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Economy in Brief

U.S. GDP 4Q Increase Made Stronger By Inventories
by Tom Moeller February 26, 2010

Rebuilding of depleted inventories was more of a factor behind improvement in 4Q economic than previously estimated. The result brought 4Q real GDP growth up to 5.9% (AR) from the advance estimate of 5.7%. Last quarter's growth was the strongest since 3Q 2003 and it raised the y/y change into (slightly) positive territory for the first time since early-2008. The revision slightly exceeded Consensus expectations for 5.7% growth.

Voluntary inventory accumulation now is estimated to have added 3.9 percentage points to economic growth last quarter. It was necessitated by vigorous and unprecedented decumulation dating back to 2005. Likely prompted by price deflation and poor demand, decumulation had reduced desired inventory levels too far.

Improvement in the foreign trade deficit contributed slightly less to growth than the previously estimated one-half percentage point. An upwardly revised 22.4% (-0.8% y/y) rise in exports followed a 17.8% 3Q gain as the lower value of the dollar continued to improve the competitiveness of U.S. products. That revision was offset, however, by a larger upward revision to growth in real imports to 15.3% (-6.7% y/y).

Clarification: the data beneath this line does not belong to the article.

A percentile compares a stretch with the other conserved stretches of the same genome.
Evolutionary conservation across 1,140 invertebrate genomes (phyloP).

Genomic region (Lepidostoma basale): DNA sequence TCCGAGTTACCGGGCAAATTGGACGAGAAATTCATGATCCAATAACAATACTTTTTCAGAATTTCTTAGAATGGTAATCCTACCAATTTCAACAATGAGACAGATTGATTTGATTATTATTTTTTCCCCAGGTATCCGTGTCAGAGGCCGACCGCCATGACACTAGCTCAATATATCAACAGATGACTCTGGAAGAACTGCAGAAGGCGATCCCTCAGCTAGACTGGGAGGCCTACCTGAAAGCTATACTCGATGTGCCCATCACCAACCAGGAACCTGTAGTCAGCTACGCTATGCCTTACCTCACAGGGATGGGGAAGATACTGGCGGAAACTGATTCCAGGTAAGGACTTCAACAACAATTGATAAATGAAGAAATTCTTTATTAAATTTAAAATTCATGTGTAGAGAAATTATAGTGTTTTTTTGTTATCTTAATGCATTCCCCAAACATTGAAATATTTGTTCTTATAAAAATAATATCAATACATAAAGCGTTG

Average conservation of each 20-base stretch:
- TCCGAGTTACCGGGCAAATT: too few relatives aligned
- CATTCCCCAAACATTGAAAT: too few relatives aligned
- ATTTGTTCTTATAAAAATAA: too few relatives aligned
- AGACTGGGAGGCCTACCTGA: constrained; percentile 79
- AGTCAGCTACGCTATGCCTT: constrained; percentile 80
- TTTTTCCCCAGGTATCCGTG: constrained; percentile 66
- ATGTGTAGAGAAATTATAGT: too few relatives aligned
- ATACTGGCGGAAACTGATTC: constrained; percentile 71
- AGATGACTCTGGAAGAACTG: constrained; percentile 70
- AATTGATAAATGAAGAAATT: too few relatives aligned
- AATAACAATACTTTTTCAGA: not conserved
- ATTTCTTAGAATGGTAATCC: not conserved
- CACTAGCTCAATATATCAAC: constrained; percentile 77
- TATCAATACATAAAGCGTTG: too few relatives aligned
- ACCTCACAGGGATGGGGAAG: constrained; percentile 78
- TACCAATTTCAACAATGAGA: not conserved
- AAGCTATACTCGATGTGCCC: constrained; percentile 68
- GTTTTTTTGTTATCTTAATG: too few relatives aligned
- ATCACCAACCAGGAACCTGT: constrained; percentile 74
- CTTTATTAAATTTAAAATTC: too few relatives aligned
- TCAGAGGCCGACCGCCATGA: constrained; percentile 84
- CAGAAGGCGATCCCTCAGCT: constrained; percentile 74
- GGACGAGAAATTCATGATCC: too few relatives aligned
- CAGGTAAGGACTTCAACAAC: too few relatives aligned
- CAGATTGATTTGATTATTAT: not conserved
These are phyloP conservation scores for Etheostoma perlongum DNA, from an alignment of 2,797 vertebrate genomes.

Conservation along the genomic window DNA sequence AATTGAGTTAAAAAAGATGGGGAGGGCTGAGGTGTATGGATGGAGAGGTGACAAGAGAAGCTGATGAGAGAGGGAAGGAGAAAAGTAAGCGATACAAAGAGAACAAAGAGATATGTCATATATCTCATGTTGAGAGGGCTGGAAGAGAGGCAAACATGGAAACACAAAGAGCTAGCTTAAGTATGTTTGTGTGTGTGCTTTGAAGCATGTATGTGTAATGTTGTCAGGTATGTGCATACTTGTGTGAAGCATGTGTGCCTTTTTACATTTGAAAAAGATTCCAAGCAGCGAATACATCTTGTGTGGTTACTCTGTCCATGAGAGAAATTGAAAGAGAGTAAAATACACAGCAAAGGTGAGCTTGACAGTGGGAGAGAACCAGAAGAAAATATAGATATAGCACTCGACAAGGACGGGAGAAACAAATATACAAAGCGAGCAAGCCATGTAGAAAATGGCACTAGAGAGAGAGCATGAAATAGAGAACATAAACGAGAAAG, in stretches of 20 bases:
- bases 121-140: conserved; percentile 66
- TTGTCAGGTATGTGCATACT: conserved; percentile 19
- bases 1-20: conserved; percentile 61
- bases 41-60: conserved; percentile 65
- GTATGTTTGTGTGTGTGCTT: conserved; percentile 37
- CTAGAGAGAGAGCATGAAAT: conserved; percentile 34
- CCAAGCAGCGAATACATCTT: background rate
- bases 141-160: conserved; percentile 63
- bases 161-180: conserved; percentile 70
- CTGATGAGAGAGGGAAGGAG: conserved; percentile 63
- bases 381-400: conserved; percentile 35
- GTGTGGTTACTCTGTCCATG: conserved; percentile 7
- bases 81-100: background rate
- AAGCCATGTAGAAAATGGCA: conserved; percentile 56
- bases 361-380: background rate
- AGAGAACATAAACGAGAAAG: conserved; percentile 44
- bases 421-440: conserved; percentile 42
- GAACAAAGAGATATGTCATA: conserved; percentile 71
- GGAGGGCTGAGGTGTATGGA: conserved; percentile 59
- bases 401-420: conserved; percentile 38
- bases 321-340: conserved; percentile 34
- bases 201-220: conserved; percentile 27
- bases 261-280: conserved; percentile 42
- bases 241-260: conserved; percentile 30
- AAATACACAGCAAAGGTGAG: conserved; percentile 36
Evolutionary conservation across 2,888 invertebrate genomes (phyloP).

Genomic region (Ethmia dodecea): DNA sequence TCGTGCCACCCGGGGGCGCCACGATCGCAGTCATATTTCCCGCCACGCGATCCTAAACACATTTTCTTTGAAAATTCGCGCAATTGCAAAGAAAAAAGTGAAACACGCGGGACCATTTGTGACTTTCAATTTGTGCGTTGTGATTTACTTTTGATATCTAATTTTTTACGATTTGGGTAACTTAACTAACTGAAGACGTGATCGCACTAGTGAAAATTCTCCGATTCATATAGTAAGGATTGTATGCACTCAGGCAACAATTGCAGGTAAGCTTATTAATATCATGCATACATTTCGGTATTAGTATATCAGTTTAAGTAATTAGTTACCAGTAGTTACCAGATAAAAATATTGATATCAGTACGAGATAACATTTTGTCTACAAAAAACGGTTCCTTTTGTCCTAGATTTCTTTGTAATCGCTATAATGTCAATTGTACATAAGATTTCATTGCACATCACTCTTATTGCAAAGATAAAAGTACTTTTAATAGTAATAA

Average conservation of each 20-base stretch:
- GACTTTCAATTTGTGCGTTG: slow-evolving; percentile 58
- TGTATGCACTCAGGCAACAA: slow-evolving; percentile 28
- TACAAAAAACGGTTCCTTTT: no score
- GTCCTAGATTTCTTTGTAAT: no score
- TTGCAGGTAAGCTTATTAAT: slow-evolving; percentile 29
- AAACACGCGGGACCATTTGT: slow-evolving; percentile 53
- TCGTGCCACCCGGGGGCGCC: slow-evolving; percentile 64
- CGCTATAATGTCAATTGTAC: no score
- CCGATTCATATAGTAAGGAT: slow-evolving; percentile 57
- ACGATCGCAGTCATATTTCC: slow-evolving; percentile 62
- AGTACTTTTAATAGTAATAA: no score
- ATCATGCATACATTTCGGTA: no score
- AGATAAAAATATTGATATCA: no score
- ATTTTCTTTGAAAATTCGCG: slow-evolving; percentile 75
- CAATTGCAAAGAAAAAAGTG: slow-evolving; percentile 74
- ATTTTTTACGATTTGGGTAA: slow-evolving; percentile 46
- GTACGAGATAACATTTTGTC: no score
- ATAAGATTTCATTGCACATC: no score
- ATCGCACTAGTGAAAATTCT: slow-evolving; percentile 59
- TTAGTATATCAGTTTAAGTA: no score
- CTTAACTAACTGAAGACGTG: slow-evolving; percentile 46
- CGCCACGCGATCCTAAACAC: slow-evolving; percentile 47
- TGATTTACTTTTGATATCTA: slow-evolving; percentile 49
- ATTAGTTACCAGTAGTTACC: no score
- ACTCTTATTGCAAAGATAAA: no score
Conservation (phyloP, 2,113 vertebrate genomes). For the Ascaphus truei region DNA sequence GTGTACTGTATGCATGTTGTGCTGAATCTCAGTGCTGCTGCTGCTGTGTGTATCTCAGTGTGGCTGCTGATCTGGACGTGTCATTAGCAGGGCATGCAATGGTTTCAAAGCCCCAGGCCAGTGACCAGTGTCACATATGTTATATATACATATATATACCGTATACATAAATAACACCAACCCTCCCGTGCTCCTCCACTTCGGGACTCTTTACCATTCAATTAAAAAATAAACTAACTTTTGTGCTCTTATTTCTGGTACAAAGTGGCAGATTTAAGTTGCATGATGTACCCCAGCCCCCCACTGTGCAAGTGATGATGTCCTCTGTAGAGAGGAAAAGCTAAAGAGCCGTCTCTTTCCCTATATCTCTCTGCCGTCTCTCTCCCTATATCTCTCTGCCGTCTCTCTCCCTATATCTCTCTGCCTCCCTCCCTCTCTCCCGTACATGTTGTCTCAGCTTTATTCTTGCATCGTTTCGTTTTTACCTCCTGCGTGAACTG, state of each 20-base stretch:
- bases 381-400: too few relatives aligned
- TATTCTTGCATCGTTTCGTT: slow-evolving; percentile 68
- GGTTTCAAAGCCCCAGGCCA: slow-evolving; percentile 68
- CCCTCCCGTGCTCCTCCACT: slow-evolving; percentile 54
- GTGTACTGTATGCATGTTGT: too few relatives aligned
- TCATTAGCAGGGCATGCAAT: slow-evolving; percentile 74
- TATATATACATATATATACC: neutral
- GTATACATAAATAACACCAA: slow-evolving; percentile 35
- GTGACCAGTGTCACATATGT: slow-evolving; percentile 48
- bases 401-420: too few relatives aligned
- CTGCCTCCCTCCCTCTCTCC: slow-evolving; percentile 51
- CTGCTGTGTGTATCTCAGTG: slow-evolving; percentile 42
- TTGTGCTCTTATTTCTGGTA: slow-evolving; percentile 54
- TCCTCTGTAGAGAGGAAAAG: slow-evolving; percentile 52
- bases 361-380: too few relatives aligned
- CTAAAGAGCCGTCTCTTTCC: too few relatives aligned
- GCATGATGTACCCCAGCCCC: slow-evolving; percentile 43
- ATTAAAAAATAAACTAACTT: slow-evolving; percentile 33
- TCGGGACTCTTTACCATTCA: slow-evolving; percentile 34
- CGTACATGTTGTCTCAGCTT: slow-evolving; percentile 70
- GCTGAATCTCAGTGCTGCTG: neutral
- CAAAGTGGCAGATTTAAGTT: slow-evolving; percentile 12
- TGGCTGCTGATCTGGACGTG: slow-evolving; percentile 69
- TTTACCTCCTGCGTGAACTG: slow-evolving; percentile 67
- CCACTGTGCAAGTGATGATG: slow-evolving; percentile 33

Growth in domestic final demand was left roughly unchanged at a moderate 1.6% after a 2.3% 3Q increase. These gains remain the first back-to-back quarterly increases since 2007. Business investment in equipment & software led last quarter's growth with an 18.2% (-7.7% y/y) increase after its 1.5% 3Q rise. Investment in business construction, however, offset much of this increase with a 13.9% decline (-24.3% y/y). Residential investment remained strong with a little-revised 5.0% gain (-12.3% y/y) which was the second consecutive quarterly increase. Personal consumption growth lagged with a downwardly revised 1.7% (1.0% y/y) increase. Finally, quarterly spending by government fell slightly more than initially estimated (+1.3% y/y), mostly due to a drop in defense spending.

Price inflation was revised slightly downward to a 0.4% gain as measured by the chained GDP price index after little or no inflation during the prior two quarters. Diminished price gains for all of last year pulled the annual increase down to 1.2% which was nearly its weakest increase since the early 1960s. The personal consumption chain price index rose a lessened 2.3% in 4Q and increased just 0.2% for the whole year owing to the yearly decline in energy prices.

The U.S. National Income & Product Account data are available in Haver's USECON and the USNA databases.

Chained 2005$, % AR 4Q '09  Preliminary 4Q '09 Advance 3Q '09 2Q '09 4Q Y/Y 2009 2008 2007
GDP 5.9 5.7 2.2 -0.7 0.1 -2.4 0.4 2.1
  Inventory Effect 3.9 3.4 0.7 -1.4 0.1 -0.7 -0.4 -0.4
Final Sales 1.9 2.2 1.5 0.7 -0.0 -1.7 0.8 2.5
  Foreign Trade Effect 0.3 0.5 -0.8 1.7 0.9 1.0 -1.2 0.8
Domestic Final Demand 1.6 1.7 2.3 -0.9 -0.9 -2.7 -0.4 1.7
Chained GDP Price Index 0.4 0.6 0.4 -0.0 0.7 1.2 2.1 2.9
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